Fair Tax Nation

Replace All Federal Taxes on Income with the Fair Tax Act , HR 25

Economic slump drives used car sales, prices up

http://www.usatoday.com/money/autos/2009-03-16-used-car-sales_N.htm

Maybe, just maybe there's another (additional) reason demand for new cars is drying up, and used cars are in demand: The FairTax.
When you buy a used car (under the FairTax) you pay no taxes, versus (at least 23%) on a new one. The Invisible Hand at work?

I don't expect to see new cars recover until they figure out how to make electric cars more affordable, and improve the range. Next year's Volt at $40k and 40 miles w/o a charge, is not going to cut it. And of course clear up the lots of unsold new cars.

Just a thought

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Hi Jim. Good find!

This is actually a good example to use when detractors claim the FairTax would hurt new home/car sales. Since used items are not taxed, initially sales of used items will increase which drives up the price until it approaches the price of new houses/cars.

It could also go in the other direction. New prices could drop as embedded costs are removed driving them down closer to used prices. It is likely to be a combination. That happens very quickly. At the point the relationship between those prices is restored, people revert to the same decisions as before. Prices adjust based on demand. Now since the current situation is an economic downtown, as used prices rise and they find they can't afford either, people may just stop buying. The FairTax is likely to bring an economic boom though.

Another way to consider that relationship is to assume you just drove a new car off the lot with a base price of $20,000 and an after FairTax price of $26,000. If after one week you decided you no longer wanted it and wanted to sell it with 100 miles on it, would you offer it for $18,000? You'd certainly sell it fast, but more than likely you'd ask $24,000 or more. The tax you paid would be included in the asking price, even though it isn't being taxed again. The possible buyer has a choice between a new car for $26,000 after tax or a used one with 100 miles on it $24,000.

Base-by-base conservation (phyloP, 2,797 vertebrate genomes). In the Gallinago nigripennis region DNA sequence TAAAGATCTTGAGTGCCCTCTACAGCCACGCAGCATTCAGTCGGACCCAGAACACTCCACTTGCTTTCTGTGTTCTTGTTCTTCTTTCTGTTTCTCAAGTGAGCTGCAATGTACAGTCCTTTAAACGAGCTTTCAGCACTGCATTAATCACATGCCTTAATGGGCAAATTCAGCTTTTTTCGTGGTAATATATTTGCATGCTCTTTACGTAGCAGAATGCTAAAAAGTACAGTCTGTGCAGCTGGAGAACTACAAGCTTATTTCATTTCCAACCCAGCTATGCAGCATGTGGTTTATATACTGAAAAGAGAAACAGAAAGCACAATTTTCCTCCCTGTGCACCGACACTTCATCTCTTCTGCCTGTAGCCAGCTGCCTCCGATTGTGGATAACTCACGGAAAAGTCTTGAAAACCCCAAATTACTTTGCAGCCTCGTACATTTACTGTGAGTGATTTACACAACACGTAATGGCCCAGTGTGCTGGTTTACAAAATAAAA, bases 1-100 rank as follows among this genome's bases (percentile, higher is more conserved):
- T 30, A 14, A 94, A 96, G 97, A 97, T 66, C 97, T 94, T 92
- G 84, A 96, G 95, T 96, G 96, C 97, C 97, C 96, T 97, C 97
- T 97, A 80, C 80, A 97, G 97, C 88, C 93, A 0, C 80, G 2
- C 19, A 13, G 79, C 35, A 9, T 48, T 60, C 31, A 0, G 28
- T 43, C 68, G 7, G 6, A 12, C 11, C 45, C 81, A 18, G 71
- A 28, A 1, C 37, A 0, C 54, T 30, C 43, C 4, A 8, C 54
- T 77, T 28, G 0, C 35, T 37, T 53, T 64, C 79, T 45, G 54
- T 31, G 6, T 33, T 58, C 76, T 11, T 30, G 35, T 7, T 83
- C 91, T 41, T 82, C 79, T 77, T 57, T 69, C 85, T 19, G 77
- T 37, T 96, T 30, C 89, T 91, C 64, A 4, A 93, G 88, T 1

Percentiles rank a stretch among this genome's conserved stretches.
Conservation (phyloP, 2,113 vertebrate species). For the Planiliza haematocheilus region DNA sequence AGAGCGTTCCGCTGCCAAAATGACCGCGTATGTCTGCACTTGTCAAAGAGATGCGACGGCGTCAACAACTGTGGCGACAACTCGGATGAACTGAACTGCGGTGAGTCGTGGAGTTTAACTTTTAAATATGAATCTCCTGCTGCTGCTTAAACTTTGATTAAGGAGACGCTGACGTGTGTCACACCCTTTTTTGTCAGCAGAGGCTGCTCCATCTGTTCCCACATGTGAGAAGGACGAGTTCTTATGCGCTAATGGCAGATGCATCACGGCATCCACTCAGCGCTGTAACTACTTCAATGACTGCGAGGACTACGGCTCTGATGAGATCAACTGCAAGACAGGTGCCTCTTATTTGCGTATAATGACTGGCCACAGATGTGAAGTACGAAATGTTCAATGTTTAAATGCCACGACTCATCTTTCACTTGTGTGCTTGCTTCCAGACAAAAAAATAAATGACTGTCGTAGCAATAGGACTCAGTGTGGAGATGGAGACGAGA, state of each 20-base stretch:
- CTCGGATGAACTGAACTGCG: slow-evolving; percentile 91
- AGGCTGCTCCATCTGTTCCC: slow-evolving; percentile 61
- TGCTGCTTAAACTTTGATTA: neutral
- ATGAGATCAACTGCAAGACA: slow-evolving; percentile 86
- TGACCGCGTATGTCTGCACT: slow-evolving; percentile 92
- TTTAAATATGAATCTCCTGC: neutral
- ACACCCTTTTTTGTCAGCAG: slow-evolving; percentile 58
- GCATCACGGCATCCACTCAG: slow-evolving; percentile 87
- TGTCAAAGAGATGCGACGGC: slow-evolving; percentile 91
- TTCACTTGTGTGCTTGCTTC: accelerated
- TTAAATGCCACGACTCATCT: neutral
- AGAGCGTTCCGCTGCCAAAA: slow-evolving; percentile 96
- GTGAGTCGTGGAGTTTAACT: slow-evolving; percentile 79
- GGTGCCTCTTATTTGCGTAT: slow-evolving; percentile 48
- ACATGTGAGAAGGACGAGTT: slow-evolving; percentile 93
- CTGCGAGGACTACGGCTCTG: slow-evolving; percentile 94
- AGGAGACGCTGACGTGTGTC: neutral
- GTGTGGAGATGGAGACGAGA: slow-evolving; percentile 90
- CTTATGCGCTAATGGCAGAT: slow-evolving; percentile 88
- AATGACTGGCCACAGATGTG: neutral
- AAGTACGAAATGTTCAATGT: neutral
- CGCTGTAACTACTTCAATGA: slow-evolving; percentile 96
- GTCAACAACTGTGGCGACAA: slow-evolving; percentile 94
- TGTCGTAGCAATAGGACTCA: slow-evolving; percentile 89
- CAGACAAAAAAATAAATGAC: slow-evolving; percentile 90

It's also interesting to compare this to the current system. For example, an employee in a 15% marginal tax rate today would need to earn $26,000 before taxes to have $20,000 to buy that same car after paying the income and payroll tax...and $28,777 if they were self-employed. That would apply whether the car was new or used, because it is bought with after-tax, nondeductible dollars. (Assuming no business use).

In a 25% marginal bracket, it would be $29,696 (employed) and $31,350 if self-employed. The FairTax looks even better when factoring in any possible pretax price reduction and the difference in interest treatment if financed. I'm using marginal rates for both the FairTax and the income tax. Suddenly buyers will have a lot more money in their pockets to make payments, even with the sales tax added.
40 miles?

My wife wouldn't be able to drive me to work and then go home afterwards without charging.
Why waste the money on developing and manufacturing it?
I'm 99.9% sure government is responsible for demanding it.

Hey GM.....meet Chapter 11. Chapter 11....meet GM
You guys should have met a LONG time ago.
I don't believe that the attitude of 'the government is responsible for it' is productive. It implies that the government is something other than 'of the people for the people'. However, I've said that before too, I just catch myself more often these days, LOL.

Our local government (Washington) is planning on using Stimulus money to change the law regarding the use of rest stops along the high way, install 'alternative fueling' stations for alternatives fuel driven cars and charging stations for electric cars. The charging stations though will be more spread out that an electric car can currently drive.

It's important that people write to their political representatives and let them know how they feel about such agenda driven waste.

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